world. It was the sound of nails being pounded into a coffin. The sound of her last hope being buried beneath the earth. The pounding in her head continued, even when the echo of the bell died. Wendy’s eyes opened. Peter was no longer facing her. He looked blankly ahead, listening attentively to something in Neverland. Wendy stood up. “That must be Tink,” she told nobody.“I’ll go get the door.”

Dream Witch

Drawing | Mila Becker ’21 KWO • 31

Happy Abscessed Woman Drawing | Mattie Morales ’22

32 • KWO

Blood Goddeer Lord Drawing | Mila Becker ’21

Going Green

Photography | Lauren Luke ’21

KWO • 33


Ezra Levinson ’23 yes, these bones are broken said the doctor in the exam room that night the doctor we had waited hours to see. i knew that, of course, with excruciating certainty (they were my bones) (i had felt them break) but this is what the doctor chose to tell me. yes, these bones are broken. bones aren’t the only things that fracture hidden away, rarely thought of, slowly atrophying until a sudden jolt sends them to pieces. smooth lines uncared for turn to gnarled edges the cycle of breakage continues and, inevitably, sharp shards tear soft flesh. yes, these bones are broken isn’t all the doctor said that night. here’s a brace. tomorrow you can get a cast. we’ll set the bones straight so they can start healing. yes, there is pain here, he said and i know why and i know there is something we can do. yes, these bones are broken. we know it to be true. we watch them snap and become crooked, stunting our growth, and we become fractious and rigid. yes, these bones are broken. yes, there is pain here and i know why and i know there is something we can do. 34 • KWO


Drawing | Mila Becker ’21

KWO • 35


Mika Hiroi ’24 The fall, decline, collapse. Whatever they choose to call it. It is always the same story. Fall, decline, collapse Only means– Chaos and how it decides to decimate its people. From the outside The inside And all around. We saw it start at the top, an obvious target. But perhaps the reaching fingers of Fear and disquiet Have infiltrated, have been Marinating, all throughout, for longer than we’ve known. Look and see what Pecks and pesters from outside. A famine, a drought? A plague, crowned with panic, to ravage The ones within. And the war, the hate, from them: The other ones. It beats upon our brow. The outside world comes, teeth bared, But how could it know that the real rot is already inside? Cracks run through an already Broken people. Already shuddering, but endlessly hiding. Smiles are plastered over a well of tears. A cheery voice weighs down on everyone Who wants to scream, to break down. Everyone.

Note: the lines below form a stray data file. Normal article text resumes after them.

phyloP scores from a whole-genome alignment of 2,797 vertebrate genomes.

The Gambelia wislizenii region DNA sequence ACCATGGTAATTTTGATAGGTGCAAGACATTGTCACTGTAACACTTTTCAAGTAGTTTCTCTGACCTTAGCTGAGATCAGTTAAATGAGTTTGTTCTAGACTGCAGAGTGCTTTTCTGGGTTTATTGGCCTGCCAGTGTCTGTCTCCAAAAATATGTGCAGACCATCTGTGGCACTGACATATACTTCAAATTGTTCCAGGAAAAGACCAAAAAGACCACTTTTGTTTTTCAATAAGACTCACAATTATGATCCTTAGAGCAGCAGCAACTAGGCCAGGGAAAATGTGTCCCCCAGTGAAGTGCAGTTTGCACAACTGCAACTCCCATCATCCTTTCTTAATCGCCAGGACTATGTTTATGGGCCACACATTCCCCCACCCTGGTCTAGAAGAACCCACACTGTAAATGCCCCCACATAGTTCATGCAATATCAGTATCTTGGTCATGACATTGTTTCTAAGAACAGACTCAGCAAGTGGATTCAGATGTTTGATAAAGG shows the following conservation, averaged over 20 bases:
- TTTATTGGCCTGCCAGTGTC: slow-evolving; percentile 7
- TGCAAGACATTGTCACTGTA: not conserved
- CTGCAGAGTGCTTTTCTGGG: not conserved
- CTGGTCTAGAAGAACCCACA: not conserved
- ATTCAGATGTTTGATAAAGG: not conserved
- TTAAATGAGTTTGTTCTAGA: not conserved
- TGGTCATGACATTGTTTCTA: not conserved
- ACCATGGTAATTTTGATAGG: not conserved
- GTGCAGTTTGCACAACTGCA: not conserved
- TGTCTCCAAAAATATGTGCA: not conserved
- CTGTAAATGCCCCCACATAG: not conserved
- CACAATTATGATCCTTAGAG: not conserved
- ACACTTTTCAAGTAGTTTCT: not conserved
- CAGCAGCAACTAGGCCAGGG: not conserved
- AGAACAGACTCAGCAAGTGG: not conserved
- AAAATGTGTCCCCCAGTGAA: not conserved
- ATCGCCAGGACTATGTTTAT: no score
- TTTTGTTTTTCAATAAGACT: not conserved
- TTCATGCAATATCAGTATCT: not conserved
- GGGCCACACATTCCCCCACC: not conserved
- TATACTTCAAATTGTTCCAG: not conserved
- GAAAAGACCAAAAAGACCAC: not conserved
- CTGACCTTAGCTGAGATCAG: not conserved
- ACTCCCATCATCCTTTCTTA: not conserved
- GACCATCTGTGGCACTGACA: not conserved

36 • KWO

Suppression, depression, regression All in rapid succession. All calling to that inevitable Fall, decline, collapse. Pick one. It’s all the same now. Numb. Repress, conceal, bury. Pick one. None of it is designed to mend disunity. The only thing done in unison is Waiting. Waiting for Someone to take charge, Something to be the voice of reason, Someplace where it might make sense again. Just before the Fall, decline, collapse The people gaze across the divide, Glaring, screaming, crying And blaming it all on someone else. They walk backwards, Into the welcoming arms of Something they can not see. And they beg for, fight for A remedy. Watch it shrivel and curl into itself. Watch it mold over.

KWO • 37

Rat King

Drawing | Mila Becker ’21

38 • KWO